The proposed symposium will provide senior government officials and spokespersons with the opportunity to think through about health crisis communication, including the adequate organization and coordination of relevant agencies, and practical one-on-one simulation of media relations during health emergency situations. With this participatory symposium, national emergency and health services will be able, through trust, transparency and authority, to significantly reduce public panic, inspire confidence and empower individuals to take appropriate action so that the impact of the pandemic will be minimized.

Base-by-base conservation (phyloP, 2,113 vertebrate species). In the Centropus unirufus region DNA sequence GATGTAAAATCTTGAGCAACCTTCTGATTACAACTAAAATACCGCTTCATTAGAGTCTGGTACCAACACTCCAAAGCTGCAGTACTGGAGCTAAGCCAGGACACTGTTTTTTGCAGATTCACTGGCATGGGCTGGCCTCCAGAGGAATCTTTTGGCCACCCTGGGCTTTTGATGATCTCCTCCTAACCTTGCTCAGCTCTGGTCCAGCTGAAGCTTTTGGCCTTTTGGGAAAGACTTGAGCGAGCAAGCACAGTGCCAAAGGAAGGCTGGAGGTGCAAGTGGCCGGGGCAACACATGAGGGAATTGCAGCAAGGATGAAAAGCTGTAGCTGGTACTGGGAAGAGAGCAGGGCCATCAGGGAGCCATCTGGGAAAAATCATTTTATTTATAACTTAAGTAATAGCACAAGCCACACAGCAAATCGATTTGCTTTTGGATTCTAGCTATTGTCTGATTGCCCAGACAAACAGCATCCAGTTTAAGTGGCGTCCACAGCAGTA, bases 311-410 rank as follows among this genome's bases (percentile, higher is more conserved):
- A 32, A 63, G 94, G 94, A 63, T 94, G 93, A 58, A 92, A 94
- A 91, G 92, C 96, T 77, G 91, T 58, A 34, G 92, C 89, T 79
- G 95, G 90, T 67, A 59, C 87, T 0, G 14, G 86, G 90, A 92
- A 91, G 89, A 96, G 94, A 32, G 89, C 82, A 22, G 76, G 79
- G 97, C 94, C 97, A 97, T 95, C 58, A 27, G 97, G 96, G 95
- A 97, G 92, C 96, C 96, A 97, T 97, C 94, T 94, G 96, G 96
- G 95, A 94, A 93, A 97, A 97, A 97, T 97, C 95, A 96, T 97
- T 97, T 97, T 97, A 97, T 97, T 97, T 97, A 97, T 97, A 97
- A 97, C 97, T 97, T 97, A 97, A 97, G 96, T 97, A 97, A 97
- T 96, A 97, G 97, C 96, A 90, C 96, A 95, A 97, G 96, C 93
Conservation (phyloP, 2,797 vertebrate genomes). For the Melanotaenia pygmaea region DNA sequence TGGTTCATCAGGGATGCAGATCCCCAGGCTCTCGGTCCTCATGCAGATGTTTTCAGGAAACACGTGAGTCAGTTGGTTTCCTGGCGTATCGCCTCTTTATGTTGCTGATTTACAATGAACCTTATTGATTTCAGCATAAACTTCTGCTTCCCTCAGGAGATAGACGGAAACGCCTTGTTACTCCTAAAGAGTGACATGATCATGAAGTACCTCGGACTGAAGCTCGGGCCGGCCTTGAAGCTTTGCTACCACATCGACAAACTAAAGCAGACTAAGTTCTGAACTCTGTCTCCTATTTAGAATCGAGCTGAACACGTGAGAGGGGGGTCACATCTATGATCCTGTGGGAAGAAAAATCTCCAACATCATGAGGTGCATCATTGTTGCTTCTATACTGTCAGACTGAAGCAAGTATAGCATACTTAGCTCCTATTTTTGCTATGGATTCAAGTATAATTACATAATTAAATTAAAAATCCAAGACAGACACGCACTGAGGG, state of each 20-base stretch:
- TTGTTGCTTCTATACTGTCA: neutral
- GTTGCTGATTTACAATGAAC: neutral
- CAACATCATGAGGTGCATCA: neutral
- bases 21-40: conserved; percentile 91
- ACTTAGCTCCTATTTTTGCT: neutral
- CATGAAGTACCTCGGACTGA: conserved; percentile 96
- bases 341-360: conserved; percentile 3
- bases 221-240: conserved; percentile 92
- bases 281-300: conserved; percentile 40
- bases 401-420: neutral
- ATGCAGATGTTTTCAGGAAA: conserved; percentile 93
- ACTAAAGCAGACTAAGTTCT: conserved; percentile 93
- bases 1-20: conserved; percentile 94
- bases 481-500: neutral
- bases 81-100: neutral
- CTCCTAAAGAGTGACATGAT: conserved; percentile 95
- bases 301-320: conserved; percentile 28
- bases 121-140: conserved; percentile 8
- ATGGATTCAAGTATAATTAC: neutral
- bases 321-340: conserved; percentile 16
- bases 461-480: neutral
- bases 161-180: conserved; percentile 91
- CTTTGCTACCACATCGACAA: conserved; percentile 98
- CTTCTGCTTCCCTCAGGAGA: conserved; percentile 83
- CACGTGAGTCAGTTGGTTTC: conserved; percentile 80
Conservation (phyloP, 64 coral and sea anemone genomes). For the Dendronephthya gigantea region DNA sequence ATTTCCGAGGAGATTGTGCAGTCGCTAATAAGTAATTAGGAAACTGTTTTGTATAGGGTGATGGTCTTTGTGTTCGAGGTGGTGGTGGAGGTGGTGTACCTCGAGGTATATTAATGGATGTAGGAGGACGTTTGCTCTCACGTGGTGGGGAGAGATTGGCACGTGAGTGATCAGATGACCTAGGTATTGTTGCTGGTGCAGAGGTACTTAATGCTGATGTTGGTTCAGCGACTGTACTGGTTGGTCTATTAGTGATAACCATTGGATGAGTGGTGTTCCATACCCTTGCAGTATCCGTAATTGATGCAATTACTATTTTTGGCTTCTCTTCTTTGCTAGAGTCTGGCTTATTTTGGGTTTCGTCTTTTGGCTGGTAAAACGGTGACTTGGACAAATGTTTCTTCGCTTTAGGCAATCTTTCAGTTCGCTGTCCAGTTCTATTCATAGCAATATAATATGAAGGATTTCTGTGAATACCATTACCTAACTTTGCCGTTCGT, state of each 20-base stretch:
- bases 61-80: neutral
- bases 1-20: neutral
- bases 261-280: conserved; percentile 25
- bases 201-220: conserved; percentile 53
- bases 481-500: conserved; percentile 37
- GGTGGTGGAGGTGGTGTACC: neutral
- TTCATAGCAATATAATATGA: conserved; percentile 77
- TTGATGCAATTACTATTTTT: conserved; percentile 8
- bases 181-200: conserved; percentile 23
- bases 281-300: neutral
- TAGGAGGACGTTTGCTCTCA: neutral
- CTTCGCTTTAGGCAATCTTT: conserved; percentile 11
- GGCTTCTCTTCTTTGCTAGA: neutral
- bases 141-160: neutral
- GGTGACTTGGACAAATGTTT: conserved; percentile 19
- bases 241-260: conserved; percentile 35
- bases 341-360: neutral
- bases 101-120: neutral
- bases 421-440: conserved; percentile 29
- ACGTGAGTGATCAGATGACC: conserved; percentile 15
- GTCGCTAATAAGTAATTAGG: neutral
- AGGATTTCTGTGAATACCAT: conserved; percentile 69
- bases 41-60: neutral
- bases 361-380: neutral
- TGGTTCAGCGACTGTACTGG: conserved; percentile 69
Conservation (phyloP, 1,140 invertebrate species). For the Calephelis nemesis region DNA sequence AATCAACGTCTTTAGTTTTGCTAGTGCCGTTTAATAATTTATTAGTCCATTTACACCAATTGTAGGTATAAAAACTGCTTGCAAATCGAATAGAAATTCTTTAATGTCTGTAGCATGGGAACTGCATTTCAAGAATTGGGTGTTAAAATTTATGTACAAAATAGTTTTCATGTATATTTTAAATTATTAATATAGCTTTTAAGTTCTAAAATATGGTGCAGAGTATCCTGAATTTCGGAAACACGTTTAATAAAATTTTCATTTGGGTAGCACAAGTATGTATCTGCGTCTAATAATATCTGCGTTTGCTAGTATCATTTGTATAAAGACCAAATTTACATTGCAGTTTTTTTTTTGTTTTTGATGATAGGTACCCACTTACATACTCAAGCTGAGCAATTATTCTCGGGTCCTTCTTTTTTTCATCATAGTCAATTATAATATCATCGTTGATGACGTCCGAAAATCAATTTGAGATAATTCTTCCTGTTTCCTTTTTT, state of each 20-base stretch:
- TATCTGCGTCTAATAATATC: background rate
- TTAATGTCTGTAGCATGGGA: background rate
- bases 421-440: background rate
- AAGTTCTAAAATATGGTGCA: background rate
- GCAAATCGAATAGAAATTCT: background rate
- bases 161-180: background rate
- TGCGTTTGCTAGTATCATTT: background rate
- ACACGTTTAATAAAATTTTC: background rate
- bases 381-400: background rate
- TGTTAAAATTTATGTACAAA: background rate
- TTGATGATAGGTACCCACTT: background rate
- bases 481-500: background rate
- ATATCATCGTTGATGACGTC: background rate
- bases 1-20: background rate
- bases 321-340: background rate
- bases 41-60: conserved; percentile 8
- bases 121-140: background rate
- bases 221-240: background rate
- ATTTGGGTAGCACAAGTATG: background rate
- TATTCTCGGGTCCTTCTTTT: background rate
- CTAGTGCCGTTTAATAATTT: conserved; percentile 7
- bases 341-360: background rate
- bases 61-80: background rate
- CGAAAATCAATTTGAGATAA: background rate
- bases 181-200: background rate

Participants

Participants will be Senior Government Officials in charge of AI/PI response, and Spokespersons for health emergency selected by the relevant governmental agencies, in collaboration with UNICEF Country Offices and WHO.
(see Annex 1 “participant profile”)


Stakeholders

In addition to the involvement of the national government, and in particular its health and emergency services, the local media could be included in the planning and execution of the symposia. Other agencies with a significant local involvement in AI/PI, such as USAID, the EU, and the World Bank, may also be relevant partners in several countries.